It was a fun contest all night long.

Mitchell (the leader in the Rookie of the Year race) started it off brilliantly — he brought out a second backboard, and did a self-alley-oop off one to the other.

Larry Nance Jr. did his tribute to his father with his first dunk, and on his second one came from behind the backboard, going around the world, and threw it down hard. That got him into the Finals.

Oladipo missed all three of his dunks in the first round, which almost doomed his night. He, however, did a dunk wearing the Black Panther mask for his second dunk, which impressed.

Mitchell said he wanted to beat Dennis Smith Jr. because the Mavericks’ point guard had beaten him in dunk contests for years. Smith had one monster dunk, when he went between the legs and threw it down hard and got the full 50. It just wasn’t enough to get Smith to the Finals.

Nance started off the final round by bringing out his father again to throw an alley-oop to a windmill. Mitchell responded with a self-alley-oop to a windmill that was flat-out wicked. That got Mitchell a 50-46 lead after one round of the Finals.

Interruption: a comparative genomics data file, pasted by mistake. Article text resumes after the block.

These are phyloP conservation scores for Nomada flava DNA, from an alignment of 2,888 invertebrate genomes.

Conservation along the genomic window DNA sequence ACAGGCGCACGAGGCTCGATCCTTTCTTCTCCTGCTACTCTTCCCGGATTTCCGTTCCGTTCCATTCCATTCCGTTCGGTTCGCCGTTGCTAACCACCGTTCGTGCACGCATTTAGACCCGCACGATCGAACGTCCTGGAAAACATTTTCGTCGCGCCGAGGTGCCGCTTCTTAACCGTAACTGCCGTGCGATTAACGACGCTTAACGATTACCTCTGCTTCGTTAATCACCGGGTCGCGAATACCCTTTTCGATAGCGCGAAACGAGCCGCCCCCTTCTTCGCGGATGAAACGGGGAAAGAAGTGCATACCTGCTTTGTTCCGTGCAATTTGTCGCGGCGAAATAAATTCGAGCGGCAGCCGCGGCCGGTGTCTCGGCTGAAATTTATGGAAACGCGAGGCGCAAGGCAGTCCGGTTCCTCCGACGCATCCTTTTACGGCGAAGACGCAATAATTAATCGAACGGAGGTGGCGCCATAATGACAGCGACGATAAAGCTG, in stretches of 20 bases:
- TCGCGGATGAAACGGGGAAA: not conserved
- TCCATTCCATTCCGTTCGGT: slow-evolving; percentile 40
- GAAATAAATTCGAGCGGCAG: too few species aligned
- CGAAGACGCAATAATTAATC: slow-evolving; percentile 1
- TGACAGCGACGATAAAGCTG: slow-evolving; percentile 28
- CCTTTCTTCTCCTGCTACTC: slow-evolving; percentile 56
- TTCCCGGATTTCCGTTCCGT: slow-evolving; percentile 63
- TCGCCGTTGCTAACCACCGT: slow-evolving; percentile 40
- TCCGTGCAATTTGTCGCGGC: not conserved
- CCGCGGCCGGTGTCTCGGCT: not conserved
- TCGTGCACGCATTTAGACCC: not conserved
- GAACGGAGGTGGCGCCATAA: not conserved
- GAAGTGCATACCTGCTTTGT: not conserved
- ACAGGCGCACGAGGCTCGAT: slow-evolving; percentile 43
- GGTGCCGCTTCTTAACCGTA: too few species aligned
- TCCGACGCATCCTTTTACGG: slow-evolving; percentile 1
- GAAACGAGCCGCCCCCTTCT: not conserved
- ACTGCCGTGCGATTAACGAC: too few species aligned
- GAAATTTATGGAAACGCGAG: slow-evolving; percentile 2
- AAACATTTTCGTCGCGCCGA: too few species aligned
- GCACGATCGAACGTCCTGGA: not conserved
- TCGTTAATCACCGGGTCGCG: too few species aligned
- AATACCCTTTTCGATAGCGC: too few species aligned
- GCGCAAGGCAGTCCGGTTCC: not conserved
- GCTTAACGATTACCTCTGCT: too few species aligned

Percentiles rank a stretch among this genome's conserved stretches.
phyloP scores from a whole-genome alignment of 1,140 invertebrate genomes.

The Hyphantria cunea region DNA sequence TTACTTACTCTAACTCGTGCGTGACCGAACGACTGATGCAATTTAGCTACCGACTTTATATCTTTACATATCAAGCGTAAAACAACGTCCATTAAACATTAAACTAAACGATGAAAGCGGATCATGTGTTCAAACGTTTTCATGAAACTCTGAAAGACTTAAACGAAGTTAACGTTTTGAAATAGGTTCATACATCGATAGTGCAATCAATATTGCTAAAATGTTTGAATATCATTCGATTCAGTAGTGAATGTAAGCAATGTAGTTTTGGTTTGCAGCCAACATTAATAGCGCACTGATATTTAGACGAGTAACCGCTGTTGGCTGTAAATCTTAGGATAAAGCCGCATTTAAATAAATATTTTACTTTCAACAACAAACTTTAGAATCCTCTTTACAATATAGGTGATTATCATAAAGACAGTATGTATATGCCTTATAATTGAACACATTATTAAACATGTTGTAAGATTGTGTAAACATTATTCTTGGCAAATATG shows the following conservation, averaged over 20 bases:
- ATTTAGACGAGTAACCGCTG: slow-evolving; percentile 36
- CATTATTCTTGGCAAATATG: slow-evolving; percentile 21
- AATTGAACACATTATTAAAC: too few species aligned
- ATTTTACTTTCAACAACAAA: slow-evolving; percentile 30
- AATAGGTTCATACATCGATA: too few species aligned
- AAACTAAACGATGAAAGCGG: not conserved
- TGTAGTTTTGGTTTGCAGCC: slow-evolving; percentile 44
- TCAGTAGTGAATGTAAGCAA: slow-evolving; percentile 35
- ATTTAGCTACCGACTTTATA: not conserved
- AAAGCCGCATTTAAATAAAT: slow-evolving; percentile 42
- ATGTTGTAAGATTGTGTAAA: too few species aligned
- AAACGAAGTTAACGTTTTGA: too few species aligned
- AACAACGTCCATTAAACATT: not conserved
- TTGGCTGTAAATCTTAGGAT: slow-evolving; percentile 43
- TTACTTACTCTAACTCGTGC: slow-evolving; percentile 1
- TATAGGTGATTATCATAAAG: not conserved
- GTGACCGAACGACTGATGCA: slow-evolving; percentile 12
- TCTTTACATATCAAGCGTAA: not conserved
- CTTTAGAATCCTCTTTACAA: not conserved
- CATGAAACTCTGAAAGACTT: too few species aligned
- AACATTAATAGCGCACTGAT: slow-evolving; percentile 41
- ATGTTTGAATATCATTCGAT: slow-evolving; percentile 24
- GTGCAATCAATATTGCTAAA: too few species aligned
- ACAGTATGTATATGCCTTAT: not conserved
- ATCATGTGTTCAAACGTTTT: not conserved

Then Mitchell went to Vince Carter and “it was over.”

Larry Nance Jr. throws alley-oop to himself, throws alley-oop to himself (video)

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LOS ANGELES — Cavaliers forward Larry Nance Jr. immediately motioned for the replay to be shown of this dunk. It was necessary to properly appreciate it.

Best dunk of the night.

Donovan Mitchell won the dunk contest, though.

Larry Nance Jr. plays tribute to father — rock-the-cradle dunk in Suns uniform

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LOS ANGELES — Back in 1984, high-flying Larry Nance Sr. won the first NBA All-Star Dunk Contest with this set of dunks — most famously a rock-the-cradle move.

Larry Nance Jr. came into the 2018 Dunk Contest and went nostalgic — all the way back to the Suns’ throwback uniform and the same dunk.

That and a good second dunk got him into the Dunk Contest finals. In that round, Nance Sr. threw an alley-oop to his son for the windmill.

Donovan Mitchell throws alley-oop to himself – off second backboard (video)

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LOS ANGELES – Jazz guard Donovan Mitchell set a high standard with the first slam of the 2018 dunk contest.

Very creative. Very well-executed.

Looks like all that preparation paid off.